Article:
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Hanon for Violin

In this article, I explore the potential benefits of incorporating Hanon piano exercises into the practice regimen of adult violin learners like myself, aiming to improve finger flexibility and dexterity. The violin, celebrated for its ability to produce captivating melodies, poses considerable challenges to learners, particularly adults navigating mechanical and psychological hurdles. As an adult violin student, I’ve grappled with the intricate finger placements diverging significantly from mundane activities, often leading to issues of inflexibility and weakness, notably in the underdeveloped pinky finger. While dedicated practice is crucial for improvement, the multifaceted nature of violin pedagogy demands attention to various competencies beyond mere finger dexterity, including proper instrument positioning, nuanced bow control, and string tuning. Despite the need to familiarize oneself with basic piano hand positions, this transition is feasible, especially for adults with prior musical experience. Integrating Hanon exercises, renowned for enhancing agility, speed, and precision in piano players, holds promise for adult violin learners like myself seeking to enhance technical proficiency and musicality without significant disruptions to our practice routines.

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Understanding and Managing Stage Anxiety in Musicians: Prevalence, Predisposing Factors, and Coping Mechanisms

Stage anxiety, a form of specific social anxiety, is particularly prevalent among musicians. This condition manifests through physiological responses such as sweating, tachycardia, dry mouth, dizziness, urgency to urinate, and tremors. It can occur not only during performances but also in anticipation of and after these events. This paper explores the prevalence, predisposing factors, and maintaining factors of stage anxiety among musicians. Studies indicate that 70-80% of musicians, both students and professionals, experience this form of anxiety, with one in four students potentially abandoning their musical studies due to it. Predisposing factors include family influences, social pressure, biological vulnerability, and environmental factors. The concept of classical conditioning is also discussed as a mechanism through which anxiety responses are learned and reinforced. The paper further distinguishes between initiating and maintaining factors, emphasizing the role of negative reinforcement in perpetuating stage anxiety. Common avoidance and escape behaviors are identified, providing insight into how musicians cope with anxiety. Understanding these factors is crucial for developing effective interventions to manage and reduce stage anxiety, enabling musicians to perform at their best and enjoy their craft.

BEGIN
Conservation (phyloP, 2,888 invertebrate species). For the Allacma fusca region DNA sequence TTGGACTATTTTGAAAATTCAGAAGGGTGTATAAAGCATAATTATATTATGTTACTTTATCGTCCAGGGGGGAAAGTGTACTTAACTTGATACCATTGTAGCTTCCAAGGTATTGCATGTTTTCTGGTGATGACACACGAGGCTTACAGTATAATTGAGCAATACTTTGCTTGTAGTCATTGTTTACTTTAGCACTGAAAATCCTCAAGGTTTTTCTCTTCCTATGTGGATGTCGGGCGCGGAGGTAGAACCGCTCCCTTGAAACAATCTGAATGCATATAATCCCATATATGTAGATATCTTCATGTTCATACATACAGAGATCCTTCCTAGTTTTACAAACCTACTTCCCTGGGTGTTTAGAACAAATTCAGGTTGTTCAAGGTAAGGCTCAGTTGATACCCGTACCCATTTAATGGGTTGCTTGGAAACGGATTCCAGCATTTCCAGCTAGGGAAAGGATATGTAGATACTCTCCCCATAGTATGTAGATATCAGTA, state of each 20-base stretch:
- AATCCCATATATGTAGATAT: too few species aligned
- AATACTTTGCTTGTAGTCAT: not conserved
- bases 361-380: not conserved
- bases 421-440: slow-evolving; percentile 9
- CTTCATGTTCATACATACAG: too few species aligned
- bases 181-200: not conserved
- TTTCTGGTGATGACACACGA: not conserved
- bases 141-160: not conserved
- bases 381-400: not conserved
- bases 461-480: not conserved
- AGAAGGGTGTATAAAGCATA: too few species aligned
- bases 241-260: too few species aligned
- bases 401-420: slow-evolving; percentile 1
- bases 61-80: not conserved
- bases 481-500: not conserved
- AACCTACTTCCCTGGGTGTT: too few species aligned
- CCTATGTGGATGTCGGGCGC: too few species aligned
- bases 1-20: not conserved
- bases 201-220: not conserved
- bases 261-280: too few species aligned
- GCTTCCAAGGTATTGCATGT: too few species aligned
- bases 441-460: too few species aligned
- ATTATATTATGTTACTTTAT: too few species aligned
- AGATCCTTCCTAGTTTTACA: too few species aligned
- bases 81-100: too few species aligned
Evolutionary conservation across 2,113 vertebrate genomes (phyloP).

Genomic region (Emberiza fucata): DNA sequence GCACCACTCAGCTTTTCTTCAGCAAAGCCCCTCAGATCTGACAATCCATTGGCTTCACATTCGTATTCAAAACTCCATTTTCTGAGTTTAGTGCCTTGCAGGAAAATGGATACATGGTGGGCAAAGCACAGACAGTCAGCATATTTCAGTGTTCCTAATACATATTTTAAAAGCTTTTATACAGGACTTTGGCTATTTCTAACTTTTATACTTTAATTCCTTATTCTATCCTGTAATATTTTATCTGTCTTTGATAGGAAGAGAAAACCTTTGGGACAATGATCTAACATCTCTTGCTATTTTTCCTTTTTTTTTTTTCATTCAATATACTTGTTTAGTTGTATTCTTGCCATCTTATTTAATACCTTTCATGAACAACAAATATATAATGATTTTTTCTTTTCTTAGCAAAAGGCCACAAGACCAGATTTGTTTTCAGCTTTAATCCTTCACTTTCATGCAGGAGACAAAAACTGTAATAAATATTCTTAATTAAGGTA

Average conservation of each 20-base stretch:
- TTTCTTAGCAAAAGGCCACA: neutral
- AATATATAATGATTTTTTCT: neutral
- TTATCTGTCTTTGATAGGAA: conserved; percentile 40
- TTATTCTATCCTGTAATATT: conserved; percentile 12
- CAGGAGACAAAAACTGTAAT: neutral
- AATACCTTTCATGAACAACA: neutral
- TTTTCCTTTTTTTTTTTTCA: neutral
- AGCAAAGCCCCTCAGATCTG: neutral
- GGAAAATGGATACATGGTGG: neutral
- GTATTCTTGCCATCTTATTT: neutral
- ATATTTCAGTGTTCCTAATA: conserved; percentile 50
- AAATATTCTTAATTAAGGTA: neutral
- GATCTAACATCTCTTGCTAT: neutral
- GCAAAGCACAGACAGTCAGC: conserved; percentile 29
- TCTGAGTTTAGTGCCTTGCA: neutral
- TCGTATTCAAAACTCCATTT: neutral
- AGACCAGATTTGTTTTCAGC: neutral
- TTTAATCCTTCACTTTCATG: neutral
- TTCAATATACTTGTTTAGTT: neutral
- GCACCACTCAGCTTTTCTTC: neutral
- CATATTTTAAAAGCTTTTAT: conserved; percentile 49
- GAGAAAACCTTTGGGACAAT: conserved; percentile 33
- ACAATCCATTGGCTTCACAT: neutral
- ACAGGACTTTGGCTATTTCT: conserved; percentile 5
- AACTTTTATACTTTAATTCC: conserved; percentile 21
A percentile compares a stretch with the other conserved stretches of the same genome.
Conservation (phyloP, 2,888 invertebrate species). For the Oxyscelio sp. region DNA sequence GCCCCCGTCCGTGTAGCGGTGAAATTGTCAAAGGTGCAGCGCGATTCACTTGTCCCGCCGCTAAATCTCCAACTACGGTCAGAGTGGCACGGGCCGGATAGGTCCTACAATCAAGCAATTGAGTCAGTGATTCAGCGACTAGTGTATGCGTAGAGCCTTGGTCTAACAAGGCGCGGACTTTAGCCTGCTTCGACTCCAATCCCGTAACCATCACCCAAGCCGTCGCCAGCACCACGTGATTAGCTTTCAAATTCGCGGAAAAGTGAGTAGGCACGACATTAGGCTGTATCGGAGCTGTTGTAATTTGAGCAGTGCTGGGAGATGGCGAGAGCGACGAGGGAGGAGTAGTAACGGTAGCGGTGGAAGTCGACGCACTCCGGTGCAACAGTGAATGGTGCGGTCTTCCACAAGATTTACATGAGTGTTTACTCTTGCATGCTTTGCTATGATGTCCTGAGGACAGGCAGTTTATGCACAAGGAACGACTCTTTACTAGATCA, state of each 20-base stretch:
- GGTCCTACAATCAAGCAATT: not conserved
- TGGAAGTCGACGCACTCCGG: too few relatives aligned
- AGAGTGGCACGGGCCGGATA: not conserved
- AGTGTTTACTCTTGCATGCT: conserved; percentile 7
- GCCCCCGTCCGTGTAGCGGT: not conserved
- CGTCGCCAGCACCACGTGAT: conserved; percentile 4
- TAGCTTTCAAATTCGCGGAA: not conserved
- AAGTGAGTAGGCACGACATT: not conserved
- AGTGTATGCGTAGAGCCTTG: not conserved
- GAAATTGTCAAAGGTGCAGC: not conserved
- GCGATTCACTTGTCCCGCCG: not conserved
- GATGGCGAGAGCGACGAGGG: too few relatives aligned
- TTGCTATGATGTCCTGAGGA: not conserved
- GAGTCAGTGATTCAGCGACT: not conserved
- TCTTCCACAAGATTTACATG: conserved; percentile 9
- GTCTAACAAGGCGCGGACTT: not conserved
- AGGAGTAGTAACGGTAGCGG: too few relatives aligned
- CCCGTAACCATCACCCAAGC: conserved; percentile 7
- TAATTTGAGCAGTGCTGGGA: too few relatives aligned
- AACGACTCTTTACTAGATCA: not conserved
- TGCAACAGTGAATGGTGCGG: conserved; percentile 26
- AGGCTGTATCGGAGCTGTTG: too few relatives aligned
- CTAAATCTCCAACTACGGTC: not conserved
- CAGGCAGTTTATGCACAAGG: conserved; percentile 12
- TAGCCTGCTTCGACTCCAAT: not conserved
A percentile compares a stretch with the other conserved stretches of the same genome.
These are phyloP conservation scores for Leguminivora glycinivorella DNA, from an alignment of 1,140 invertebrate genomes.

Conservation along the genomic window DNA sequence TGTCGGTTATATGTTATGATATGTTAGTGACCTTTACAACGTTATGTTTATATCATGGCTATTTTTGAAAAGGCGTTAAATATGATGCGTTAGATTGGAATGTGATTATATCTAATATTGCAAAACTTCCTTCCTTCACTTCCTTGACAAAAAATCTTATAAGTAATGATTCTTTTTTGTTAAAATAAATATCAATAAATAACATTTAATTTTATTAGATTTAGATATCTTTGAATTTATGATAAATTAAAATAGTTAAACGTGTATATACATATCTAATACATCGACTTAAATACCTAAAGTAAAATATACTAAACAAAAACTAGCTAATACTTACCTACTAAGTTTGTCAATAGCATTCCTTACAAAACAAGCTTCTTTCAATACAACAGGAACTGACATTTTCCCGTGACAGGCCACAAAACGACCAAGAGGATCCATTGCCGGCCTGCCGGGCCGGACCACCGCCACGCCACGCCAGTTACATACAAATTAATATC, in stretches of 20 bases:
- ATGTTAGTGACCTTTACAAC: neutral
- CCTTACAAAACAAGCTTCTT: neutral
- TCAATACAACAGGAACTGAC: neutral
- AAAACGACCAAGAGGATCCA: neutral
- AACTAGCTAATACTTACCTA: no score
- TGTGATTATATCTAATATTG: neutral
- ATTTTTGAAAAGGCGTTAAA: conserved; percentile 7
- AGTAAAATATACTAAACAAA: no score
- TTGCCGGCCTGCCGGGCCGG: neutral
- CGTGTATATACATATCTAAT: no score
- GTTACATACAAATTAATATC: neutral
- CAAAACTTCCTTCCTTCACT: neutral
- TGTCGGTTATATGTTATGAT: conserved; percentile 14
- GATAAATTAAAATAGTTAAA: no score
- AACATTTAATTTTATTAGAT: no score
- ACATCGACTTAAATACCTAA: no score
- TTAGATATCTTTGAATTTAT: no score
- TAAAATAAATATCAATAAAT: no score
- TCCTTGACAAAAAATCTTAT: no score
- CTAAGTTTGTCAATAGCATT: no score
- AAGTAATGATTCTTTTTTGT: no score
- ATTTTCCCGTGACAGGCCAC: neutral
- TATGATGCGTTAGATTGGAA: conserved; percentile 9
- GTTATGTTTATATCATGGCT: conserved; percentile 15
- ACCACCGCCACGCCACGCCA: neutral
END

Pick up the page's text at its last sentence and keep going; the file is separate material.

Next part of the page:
Understanding and Managing Stage Anxiety in Musicians: Prevalence, Predisposing Factors, and Coping Mechanisms Open »

Woodwinds Clarinet Saxophone

Music and its Audience

When speaking about one artform I find it can be useful to view that medium through the lens of another. Having long held an interest in the art of poetry a question lurking in the back of my mind while writing music for ‘(after)’, my ninth album as composer and leader, was tied to an idea discussed on a frequently listened to poetry podcast called ‘Sleerickets’ hosted by poet Matthew Buckley Smith. The question often discussed is: ‘what should a poem be doing for its reader?’ I take this to mean: ‘where should the emotional weight of the poem be felt’ – with the poet who composes the work, or with the reader who takes in that work? I found myself asking this same type of question of my own work as a composer: ‘what do I want the listener to get out of listening to my music?’